With most music labels closed for the holiday and many music executives busy sipping pina coladas on the beach, this is a slow week for mainstream releases. Hip-hop star David Banner doesn't care, though, and after pimping his acting career in "Hustle 'n Flow" and "Black Snake Moan," he's not so humbly returning to music with "The Greatest Story Ever Told." The album showcases an all-star team of crunk and hip-hop elite -- Snoop Dogg, Akon and Lil Wayne drop rhymes on the single "9mm," and Chris Brown, Yung Joc and Jim Jones help out on "Get Like Me." Buoyed by the heavyweight cast and building from his 2005 raunchy hit single "Play," Banner will likely have even more to brag about in 2008. Just don't expect it to be PG-13 rated.

Free from the burden of a major label deal, Radiohead continues its innovative approach to releasing music. The band recently removed its independently produced album "In Rainbows" from its site, where fans could name their own price for the download. This week, audiophiles and CD-nostalgic fans can finally get the high quality, physical disc version without shelling out $80 for the mail-order deluxe version (which consists of the album, a bonus CD, two vinyl LPs and artwork in a special package). Who needs the fancy box anyway?

Though many can't wait for Woody Allen's U.K.-based films to naff off -- and his most recent offering, "Cassandra's Dream," may make you cringe as much as "Scoop" did -- the soundtrack is worth a listen. And Allen, a jazz and classical music aficionado, knows it. Scored by Academy Award-nominated New York composer Philip Glass ("Notes on a Scandal"), this is the first soundtrack Allen has released in stereo (most of his soundtracks are in mono or Dolby). The ominous, classical string music is haunting and beautiful -- it's arguably the best part of the movie. Too bad it can't make up for Colin Farrell's performance.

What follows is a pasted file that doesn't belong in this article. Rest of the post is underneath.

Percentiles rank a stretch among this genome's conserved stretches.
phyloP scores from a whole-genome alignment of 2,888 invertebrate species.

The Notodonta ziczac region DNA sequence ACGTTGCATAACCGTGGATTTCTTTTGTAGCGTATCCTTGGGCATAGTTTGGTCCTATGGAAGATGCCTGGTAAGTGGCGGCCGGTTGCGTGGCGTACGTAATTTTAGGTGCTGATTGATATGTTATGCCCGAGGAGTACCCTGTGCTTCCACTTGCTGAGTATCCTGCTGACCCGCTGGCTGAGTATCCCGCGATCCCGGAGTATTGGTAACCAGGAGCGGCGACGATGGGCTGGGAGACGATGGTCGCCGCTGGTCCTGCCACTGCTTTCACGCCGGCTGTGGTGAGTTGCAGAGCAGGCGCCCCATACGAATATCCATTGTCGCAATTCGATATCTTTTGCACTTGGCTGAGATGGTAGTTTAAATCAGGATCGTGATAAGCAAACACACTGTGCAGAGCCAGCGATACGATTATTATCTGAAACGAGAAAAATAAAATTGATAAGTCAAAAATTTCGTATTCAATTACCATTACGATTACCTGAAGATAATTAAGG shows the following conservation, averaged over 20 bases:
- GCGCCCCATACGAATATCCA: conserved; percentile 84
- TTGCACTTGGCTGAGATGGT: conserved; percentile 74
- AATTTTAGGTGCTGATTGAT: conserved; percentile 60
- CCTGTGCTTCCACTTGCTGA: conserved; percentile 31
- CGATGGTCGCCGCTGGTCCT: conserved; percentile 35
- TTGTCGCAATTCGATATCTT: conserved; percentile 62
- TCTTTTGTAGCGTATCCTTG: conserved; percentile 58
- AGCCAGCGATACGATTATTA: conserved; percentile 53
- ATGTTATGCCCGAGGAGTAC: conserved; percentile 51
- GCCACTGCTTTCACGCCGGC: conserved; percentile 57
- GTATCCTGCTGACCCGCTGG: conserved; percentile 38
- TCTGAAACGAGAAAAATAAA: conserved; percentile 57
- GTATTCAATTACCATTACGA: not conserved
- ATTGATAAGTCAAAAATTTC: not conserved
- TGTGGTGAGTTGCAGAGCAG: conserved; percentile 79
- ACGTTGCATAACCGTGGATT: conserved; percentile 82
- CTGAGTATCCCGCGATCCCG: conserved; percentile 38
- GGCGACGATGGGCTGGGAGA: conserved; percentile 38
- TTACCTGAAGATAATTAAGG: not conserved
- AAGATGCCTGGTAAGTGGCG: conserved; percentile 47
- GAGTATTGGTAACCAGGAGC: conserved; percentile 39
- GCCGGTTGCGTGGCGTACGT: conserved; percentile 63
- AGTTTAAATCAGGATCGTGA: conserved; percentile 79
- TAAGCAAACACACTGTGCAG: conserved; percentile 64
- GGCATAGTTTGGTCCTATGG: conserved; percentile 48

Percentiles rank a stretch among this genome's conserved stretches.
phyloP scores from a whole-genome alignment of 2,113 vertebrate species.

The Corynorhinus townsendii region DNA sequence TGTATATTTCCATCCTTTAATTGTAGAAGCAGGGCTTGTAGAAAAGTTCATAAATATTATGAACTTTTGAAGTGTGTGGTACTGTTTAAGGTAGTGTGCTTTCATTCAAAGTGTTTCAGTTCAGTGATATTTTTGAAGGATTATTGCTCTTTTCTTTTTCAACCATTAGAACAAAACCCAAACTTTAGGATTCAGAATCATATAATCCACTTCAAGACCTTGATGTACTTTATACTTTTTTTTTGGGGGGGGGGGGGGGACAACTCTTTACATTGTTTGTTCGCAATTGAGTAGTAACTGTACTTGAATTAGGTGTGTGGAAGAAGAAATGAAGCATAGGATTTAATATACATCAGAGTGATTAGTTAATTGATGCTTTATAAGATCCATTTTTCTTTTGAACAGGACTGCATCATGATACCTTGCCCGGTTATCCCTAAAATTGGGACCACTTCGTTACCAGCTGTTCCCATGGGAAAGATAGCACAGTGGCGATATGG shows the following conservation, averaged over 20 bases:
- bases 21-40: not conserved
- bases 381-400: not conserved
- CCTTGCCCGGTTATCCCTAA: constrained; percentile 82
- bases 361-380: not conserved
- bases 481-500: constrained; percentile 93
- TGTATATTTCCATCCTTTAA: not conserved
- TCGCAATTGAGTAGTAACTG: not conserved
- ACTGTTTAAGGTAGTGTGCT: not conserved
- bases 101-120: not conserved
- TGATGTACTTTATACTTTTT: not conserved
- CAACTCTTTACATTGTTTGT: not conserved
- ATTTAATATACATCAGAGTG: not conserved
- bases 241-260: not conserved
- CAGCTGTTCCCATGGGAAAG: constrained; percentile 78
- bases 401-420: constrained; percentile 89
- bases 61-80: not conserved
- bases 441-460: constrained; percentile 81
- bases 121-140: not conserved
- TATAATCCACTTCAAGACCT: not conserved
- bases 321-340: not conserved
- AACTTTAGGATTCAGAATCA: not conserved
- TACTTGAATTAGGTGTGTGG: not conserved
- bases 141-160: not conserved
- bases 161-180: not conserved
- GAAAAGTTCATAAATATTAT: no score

Romantic thriller writer Kay Hooper returns to bookshelves this week with "Blood Dreams," the newest addition to her "Bishop" special crimes unit series. The New York Times best-selling author's new book marks the beginning of her first true trilogy. This time around, the daughter of a powerful U.S. senator has been killed, and the only group able to solve the case is a fledgling civilian organization of unorthodox crime stoppers. It's no Dan Brown novel, but it will suffice to help CSI junkies get their fix of crime stories during the writer's strike.

The most controversial release of the season is Mark Bowen's "Censoring Science." The book is an exploration of NASA climate scientist Dr. James Hansen's unfruitful attempts to warn the public about the dangers of global warming. It's most compelling, though, in its damning expose of the U.S. government's resistance to meaningful, environmental policy change -- and its illogical commitment to muzzling one of the nation's brightest scientists. Global warming and politics aren't traditionally sexy topics, but this book's scandal-filled pages make this expose a real page-turner.